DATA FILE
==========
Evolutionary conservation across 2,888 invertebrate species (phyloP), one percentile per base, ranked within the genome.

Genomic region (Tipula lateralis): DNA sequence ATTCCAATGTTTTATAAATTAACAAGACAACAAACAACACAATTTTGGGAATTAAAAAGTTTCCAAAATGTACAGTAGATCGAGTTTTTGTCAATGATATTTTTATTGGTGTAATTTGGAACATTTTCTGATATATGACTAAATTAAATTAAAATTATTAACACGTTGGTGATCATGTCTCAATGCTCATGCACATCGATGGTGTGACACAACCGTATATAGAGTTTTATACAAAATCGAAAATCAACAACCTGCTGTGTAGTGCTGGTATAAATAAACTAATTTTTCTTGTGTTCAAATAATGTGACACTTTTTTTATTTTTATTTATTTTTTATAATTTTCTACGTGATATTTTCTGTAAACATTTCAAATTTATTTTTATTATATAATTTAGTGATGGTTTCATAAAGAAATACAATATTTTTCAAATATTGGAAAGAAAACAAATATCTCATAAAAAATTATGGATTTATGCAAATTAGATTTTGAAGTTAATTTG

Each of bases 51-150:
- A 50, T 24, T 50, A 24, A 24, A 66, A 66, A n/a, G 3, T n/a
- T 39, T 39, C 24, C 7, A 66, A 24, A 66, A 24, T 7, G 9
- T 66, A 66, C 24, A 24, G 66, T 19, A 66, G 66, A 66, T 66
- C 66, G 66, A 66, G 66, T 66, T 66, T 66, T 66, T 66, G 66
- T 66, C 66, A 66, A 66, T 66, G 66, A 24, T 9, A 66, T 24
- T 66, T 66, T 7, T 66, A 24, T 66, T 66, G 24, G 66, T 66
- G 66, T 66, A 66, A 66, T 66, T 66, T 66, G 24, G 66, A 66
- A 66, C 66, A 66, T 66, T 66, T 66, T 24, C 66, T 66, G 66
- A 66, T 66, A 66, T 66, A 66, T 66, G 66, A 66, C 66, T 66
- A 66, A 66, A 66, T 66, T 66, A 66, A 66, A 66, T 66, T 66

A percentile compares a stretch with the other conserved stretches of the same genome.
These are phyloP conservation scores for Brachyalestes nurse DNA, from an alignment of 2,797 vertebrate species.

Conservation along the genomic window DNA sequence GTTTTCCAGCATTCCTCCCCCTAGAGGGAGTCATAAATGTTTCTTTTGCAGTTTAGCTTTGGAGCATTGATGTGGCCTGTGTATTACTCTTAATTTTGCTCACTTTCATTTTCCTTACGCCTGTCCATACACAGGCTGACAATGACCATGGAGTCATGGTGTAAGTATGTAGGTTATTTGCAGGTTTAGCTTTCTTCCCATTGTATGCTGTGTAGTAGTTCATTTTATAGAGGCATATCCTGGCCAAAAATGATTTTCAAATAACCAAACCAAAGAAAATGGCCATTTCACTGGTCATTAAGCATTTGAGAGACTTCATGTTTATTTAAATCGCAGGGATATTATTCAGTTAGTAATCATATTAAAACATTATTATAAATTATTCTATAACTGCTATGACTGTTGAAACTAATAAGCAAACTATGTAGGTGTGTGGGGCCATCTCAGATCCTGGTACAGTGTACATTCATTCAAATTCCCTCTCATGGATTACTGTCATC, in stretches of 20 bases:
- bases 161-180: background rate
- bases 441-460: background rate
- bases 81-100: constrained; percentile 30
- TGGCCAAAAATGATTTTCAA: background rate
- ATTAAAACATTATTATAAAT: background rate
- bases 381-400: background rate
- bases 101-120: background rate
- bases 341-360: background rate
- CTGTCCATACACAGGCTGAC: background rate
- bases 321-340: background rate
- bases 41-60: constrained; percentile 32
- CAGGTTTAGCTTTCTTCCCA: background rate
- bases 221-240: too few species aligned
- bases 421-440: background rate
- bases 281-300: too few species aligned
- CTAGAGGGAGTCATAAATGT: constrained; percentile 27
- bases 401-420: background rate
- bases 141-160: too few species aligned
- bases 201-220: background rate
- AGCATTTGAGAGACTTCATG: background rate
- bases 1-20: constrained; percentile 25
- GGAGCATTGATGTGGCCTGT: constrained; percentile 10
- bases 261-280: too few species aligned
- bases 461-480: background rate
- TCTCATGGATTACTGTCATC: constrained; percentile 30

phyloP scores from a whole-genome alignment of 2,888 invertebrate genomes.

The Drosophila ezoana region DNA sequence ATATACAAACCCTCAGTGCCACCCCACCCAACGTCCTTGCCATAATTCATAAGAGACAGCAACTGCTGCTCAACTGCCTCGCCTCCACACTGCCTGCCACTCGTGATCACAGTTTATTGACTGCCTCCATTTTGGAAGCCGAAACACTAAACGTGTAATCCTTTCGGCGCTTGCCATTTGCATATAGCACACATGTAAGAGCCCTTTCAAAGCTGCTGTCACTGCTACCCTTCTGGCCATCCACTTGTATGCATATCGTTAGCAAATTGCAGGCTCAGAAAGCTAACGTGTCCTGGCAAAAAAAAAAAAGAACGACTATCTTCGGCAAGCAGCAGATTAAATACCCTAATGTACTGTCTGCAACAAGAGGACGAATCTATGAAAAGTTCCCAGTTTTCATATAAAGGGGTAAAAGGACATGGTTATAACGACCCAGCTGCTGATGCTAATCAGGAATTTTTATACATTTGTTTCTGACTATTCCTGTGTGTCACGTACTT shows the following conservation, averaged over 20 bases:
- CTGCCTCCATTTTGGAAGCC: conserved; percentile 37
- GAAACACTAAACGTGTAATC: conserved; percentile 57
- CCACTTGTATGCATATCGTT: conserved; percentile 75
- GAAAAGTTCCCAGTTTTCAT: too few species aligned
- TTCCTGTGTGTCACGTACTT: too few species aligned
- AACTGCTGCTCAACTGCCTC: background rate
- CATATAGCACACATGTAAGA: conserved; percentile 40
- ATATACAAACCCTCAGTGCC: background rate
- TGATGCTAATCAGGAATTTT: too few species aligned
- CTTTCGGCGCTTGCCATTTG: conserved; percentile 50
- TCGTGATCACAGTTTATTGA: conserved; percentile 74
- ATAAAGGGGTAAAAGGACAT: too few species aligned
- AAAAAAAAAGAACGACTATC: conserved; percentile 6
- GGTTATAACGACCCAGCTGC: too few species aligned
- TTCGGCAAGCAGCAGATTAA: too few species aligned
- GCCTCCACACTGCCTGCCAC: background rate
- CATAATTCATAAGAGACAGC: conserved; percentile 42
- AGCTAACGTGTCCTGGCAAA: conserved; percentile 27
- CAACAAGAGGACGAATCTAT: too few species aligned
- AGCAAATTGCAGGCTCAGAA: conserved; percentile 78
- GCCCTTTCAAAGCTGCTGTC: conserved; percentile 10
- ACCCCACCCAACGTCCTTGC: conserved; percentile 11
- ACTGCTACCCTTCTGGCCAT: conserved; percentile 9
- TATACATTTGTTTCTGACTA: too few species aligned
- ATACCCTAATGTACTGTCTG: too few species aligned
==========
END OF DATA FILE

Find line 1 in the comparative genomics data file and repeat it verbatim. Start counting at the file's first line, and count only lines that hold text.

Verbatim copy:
Evolutionary conservation across 2,888 invertebrate species (phyloP), one percentile per base, ranked within the genome.